Figure 6: AuM Breakdown by Investment Strategy

Source: Eurekahedge

While this characteristic feature of the industry would make it difficult to pin-point the exact nature of asset flows into various strategies, a look at comparative performance of these strategies (Figure 7) in recent years offers an alternative measure of the same. For instance, distressed debt allocations, while still generating the highest returns among all the strategy allocations compared, have clearly underperformed in 2004 and 2005 as compared to the two years prior to that, but have again picked up speed in 2006. Similar was the case with directional macro allocations.

On the other hand, assets in equity long/short, and to a lesser extent, arbitrage and event-driven strategies, have seen a much straighter progression in returns generated over the last five years, in step with bullish equities, heightened volatility and an increasing volume of opportunistic plays in recent years. Consequently, this pattern of returns has also played itself out in the case of multi-strategy funds.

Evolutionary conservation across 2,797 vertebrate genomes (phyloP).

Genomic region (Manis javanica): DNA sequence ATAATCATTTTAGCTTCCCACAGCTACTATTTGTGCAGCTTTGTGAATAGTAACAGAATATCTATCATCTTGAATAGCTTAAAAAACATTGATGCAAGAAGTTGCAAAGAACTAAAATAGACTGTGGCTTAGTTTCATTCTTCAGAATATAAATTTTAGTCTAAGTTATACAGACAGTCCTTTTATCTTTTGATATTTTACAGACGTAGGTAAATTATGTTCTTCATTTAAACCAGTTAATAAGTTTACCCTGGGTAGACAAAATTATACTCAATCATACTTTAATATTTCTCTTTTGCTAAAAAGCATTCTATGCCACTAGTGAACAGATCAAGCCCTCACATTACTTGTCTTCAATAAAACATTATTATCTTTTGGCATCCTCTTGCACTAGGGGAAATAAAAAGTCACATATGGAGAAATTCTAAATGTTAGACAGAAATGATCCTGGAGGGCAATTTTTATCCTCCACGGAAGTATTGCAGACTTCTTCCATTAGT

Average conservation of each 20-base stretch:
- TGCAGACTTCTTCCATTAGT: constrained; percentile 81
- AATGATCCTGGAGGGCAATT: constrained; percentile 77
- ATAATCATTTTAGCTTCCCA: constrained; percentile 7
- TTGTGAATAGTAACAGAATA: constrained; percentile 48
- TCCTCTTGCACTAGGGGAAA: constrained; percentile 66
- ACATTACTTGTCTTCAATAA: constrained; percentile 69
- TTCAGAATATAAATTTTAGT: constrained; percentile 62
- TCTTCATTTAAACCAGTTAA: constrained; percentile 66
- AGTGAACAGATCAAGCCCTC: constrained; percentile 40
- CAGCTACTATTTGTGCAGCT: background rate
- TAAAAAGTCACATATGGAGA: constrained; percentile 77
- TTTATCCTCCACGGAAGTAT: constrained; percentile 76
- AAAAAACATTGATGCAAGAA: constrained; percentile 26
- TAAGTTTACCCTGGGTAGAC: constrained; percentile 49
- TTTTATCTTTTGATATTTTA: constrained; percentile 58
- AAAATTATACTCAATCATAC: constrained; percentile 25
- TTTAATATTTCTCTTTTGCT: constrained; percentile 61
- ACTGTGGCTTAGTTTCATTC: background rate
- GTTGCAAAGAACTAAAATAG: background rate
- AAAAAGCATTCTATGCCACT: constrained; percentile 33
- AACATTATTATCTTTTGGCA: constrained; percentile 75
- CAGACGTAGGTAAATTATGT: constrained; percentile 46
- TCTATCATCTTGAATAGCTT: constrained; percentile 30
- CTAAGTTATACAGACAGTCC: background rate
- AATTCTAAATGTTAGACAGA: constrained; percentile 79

Figure 7: Annualised Past-period Returns by Strategic Mandate

Source: Eurekahedge
Click on the image for an enlarged preview

1.3. Geographic Mandate

We carried out a similar analysis of fund of funds assets, and in terms of regions of fund of funds investment, Figures 8 and 9 below mark the disparity in asset distribution between fund investment mandates and actual regions of investment.

Figure 8: AuM Breakdown by Fund Geographic Mandate

Source: Eurekahedge

Figure 9: AuM Breakdown by Investment Region

Source: Eurekahedge